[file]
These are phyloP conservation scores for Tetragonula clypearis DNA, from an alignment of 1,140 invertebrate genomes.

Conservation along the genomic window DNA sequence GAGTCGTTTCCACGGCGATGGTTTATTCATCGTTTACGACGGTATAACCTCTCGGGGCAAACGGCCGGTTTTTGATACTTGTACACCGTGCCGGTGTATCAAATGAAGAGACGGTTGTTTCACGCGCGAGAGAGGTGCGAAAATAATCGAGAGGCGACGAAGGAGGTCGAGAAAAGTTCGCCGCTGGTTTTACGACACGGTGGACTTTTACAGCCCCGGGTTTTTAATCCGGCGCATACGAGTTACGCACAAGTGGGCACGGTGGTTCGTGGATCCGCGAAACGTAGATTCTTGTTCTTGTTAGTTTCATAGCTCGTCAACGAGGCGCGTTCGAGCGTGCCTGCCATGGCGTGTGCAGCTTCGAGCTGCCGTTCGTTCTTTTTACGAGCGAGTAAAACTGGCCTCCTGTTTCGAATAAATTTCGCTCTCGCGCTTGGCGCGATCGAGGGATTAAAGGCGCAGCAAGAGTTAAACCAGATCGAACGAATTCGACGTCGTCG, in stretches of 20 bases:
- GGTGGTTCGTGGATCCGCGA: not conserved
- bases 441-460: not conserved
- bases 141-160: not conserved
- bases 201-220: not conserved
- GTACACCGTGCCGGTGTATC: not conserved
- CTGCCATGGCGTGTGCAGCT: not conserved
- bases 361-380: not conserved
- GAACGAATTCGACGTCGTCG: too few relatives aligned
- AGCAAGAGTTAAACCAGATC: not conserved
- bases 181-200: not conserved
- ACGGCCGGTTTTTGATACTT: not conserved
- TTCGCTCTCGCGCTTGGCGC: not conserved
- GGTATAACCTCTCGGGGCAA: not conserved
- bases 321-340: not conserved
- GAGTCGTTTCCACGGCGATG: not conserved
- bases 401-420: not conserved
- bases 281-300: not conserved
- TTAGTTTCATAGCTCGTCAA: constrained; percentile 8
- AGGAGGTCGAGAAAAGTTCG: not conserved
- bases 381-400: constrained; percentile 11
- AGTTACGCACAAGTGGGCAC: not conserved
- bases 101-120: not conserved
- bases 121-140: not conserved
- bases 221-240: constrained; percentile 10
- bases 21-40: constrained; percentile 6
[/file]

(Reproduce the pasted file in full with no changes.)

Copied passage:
These are phyloP conservation scores for Tetragonula clypearis DNA, from an alignment of 1,140 invertebrate genomes.

Conservation along the genomic window DNA sequence GAGTCGTTTCCACGGCGATGGTTTATTCATCGTTTACGACGGTATAACCTCTCGGGGCAAACGGCCGGTTTTTGATACTTGTACACCGTGCCGGTGTATCAAATGAAGAGACGGTTGTTTCACGCGCGAGAGAGGTGCGAAAATAATCGAGAGGCGACGAAGGAGGTCGAGAAAAGTTCGCCGCTGGTTTTACGACACGGTGGACTTTTACAGCCCCGGGTTTTTAATCCGGCGCATACGAGTTACGCACAAGTGGGCACGGTGGTTCGTGGATCCGCGAAACGTAGATTCTTGTTCTTGTTAGTTTCATAGCTCGTCAACGAGGCGCGTTCGAGCGTGCCTGCCATGGCGTGTGCAGCTTCGAGCTGCCGTTCGTTCTTTTTACGAGCGAGTAAAACTGGCCTCCTGTTTCGAATAAATTTCGCTCTCGCGCTTGGCGCGATCGAGGGATTAAAGGCGCAGCAAGAGTTAAACCAGATCGAACGAATTCGACGTCGTCG, in stretches of 20 bases:
- GGTGGTTCGTGGATCCGCGA: not conserved
- bases 441-460: not conserved
- bases 141-160: not conserved
- bases 201-220: not conserved
- GTACACCGTGCCGGTGTATC: not conserved
- CTGCCATGGCGTGTGCAGCT: not conserved
- bases 361-380: not conserved
- GAACGAATTCGACGTCGTCG: too few relatives aligned
- AGCAAGAGTTAAACCAGATC: not conserved
- bases 181-200: not conserved
- ACGGCCGGTTTTTGATACTT: not conserved
- TTCGCTCTCGCGCTTGGCGC: not conserved
- GGTATAACCTCTCGGGGCAA: not conserved
- bases 321-340: not conserved
- GAGTCGTTTCCACGGCGATG: not conserved
- bases 401-420: not conserved
- bases 281-300: not conserved
- TTAGTTTCATAGCTCGTCAA: constrained; percentile 8
- AGGAGGTCGAGAAAAGTTCG: not conserved
- bases 381-400: constrained; percentile 11
- AGTTACGCACAAGTGGGCAC: not conserved
- bases 101-120: not conserved
- bases 121-140: not conserved
- bases 221-240: constrained; percentile 10
- bases 21-40: constrained; percentile 6